Sunday, May 24, 2015

Ottoman Limbers, Miners & Engineers

As I begin finishing up the Ottoman army for Lasalle, there are some odds and ends that needed to be done. One thing that held me up was the limbers for the Ottoman army. Next to nothing seems to be written about this with the exception of noting the Ottomans used European horses or oxen for pulling guns. Not having any oxen on hand, horses would have to work.

Knowing that little nugget of information was useful in determining that the Ottomans likely did not ride the draft animals. Since no one makes any figures to represent Ottoman limber drivers, all I could do was some conversions with the Old Glory artillerymen. The crewmen with the shafts used to lift the trail were modified and green stuff used to model a rope to the horse harness.

I think it worked out well. Museum Miniature horses and some old Minifigs limbers filled out the rest and best of all, these were odds and ends I had laying around already. I kept everything a painted wood/brown color, as I don't think the French reforms in using green were common from what little I have read.

Alternative Armies seems to be the only company making 15mm Ottoman figures suitable for sapper or engineers. The ones in red are miners and the blue are engineers. Oddly enough, I found a nice color plate of their uniform with absolutely no problem. It would appear these figures were designed for the siege of Vienna in the 15-1600's. I'll wager the uniform plate didn't change much and if anyone has contrary information, please let me know.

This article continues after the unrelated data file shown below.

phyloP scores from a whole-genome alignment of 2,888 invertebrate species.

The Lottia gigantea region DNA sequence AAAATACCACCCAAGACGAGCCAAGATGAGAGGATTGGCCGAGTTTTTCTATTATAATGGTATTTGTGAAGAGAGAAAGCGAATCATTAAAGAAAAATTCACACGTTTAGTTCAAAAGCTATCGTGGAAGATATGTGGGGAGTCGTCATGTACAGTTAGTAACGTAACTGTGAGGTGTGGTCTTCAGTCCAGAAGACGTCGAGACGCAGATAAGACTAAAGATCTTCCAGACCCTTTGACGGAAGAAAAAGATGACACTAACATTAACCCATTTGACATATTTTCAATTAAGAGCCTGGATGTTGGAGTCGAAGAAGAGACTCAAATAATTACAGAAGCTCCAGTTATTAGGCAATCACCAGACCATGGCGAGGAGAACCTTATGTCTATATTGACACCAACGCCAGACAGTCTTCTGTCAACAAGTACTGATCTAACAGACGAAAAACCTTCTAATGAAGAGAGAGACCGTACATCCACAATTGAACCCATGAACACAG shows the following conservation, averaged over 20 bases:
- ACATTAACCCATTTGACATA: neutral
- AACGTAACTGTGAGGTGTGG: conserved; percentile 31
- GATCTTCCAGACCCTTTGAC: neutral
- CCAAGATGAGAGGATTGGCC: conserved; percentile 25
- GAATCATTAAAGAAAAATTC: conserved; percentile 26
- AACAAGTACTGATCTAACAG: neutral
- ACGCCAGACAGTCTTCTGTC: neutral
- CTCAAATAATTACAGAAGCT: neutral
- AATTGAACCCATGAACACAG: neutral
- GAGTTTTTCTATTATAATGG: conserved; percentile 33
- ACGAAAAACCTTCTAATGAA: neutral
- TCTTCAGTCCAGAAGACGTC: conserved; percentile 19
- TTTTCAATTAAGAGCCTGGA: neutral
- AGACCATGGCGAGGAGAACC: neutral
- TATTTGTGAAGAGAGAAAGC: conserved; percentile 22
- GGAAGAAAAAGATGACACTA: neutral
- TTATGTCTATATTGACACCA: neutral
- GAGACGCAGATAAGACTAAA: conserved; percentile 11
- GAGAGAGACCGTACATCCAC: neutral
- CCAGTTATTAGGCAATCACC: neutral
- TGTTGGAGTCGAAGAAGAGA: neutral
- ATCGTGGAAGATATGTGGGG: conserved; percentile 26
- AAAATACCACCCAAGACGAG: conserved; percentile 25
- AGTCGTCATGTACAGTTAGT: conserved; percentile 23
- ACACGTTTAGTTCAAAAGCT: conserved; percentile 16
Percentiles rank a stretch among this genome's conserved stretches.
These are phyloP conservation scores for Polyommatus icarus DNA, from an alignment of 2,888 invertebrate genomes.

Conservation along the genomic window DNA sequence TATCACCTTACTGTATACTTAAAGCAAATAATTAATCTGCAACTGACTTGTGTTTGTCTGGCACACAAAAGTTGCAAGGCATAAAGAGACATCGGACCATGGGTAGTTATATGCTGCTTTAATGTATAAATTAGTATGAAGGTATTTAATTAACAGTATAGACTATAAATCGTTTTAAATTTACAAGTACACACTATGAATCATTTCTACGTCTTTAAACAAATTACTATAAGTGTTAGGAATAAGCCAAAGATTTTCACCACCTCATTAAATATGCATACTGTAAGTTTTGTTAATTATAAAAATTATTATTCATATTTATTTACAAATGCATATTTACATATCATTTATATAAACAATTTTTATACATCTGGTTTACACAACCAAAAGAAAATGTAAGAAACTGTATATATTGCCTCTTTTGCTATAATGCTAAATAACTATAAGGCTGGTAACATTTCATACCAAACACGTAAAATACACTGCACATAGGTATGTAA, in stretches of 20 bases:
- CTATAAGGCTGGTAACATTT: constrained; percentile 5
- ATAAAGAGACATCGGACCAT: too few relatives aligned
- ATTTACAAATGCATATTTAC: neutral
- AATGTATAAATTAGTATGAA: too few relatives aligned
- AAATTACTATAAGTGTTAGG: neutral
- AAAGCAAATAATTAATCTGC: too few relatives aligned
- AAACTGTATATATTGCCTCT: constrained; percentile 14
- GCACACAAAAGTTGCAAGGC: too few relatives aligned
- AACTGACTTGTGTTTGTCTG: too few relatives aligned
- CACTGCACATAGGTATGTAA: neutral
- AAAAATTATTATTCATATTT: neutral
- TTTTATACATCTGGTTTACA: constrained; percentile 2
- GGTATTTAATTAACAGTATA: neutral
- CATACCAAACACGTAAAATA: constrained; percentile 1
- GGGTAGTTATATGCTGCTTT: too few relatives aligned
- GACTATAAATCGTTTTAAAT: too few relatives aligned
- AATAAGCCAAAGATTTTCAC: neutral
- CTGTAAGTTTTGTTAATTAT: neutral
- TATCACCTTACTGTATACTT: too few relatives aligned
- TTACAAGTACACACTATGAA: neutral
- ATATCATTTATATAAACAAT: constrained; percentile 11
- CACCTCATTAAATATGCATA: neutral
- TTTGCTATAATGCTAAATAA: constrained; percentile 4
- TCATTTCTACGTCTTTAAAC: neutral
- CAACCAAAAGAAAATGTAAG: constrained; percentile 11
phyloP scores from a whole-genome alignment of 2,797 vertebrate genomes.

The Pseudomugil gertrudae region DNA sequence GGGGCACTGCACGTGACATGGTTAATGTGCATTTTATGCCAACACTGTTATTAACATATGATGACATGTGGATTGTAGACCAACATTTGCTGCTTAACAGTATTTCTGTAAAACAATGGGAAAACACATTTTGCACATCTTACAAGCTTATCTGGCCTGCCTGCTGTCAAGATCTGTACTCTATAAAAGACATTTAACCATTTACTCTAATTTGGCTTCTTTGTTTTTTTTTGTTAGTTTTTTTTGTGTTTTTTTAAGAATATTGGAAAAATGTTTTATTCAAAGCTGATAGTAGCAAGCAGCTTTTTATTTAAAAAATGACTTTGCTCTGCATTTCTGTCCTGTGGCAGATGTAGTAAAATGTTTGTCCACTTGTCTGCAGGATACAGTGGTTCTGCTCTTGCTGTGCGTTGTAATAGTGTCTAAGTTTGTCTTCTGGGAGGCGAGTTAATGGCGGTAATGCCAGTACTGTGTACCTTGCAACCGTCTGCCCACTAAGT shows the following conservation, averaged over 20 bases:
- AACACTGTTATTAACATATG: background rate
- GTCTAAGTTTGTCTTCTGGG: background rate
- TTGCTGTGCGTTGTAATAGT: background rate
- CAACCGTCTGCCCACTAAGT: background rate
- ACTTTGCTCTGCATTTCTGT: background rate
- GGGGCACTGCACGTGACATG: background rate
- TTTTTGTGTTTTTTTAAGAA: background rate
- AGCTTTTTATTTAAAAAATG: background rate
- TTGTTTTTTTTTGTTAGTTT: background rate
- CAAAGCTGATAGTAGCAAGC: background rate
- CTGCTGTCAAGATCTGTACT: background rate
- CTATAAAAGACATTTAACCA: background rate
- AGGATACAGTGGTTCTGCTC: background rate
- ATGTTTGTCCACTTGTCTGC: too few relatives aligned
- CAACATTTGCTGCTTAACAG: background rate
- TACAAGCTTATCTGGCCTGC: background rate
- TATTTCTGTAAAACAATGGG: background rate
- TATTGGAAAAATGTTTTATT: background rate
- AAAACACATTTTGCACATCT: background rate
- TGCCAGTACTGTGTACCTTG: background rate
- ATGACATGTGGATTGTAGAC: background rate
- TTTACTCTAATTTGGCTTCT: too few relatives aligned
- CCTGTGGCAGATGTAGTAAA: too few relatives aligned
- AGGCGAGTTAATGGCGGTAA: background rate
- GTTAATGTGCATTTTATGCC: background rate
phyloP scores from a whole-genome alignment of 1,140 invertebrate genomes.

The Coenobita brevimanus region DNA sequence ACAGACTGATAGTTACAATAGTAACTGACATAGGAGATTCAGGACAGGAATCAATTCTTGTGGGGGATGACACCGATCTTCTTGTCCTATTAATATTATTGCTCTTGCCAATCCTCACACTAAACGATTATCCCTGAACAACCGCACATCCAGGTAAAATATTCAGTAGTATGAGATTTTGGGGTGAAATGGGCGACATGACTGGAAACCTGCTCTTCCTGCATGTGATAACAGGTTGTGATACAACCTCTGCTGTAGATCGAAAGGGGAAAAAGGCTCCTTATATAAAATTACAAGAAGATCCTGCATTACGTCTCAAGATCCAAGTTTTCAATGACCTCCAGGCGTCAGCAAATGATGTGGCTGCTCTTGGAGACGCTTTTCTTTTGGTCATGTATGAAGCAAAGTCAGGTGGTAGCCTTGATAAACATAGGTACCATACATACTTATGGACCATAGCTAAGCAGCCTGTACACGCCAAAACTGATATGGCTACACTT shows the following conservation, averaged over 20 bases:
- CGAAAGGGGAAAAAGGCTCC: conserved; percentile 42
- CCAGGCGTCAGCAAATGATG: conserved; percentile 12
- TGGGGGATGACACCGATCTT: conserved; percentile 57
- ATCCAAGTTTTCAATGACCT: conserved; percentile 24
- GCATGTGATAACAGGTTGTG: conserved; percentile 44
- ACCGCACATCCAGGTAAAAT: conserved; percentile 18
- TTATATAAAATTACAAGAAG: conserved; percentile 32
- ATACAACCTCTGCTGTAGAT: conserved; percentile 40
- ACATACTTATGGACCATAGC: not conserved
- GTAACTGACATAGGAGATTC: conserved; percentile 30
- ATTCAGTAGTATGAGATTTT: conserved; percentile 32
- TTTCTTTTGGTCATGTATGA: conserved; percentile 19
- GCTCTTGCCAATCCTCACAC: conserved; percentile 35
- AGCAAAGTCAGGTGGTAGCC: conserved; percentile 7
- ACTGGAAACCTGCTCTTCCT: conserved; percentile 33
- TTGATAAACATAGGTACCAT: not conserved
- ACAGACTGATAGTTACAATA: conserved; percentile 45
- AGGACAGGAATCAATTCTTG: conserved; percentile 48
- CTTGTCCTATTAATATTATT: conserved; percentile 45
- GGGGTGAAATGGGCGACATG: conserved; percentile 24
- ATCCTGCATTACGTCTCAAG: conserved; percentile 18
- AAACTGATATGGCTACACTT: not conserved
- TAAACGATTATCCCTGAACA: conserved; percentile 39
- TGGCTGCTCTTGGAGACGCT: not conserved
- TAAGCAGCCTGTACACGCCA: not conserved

These figures are closer to true 15's than the Old Glory, but not too wildly different. The details on the figure are clear and no moulding lines cutting across the face or anything silly.

Auxiliary troop information on the Ottomans is hard to find. How they were organized or distributed doesn't seem to be accounted for around the time of the Russo-Turkish War. Given the influence of Russian and French on the Ottoman army, I think it highly likely that they were distributed into units and then collected when the need came.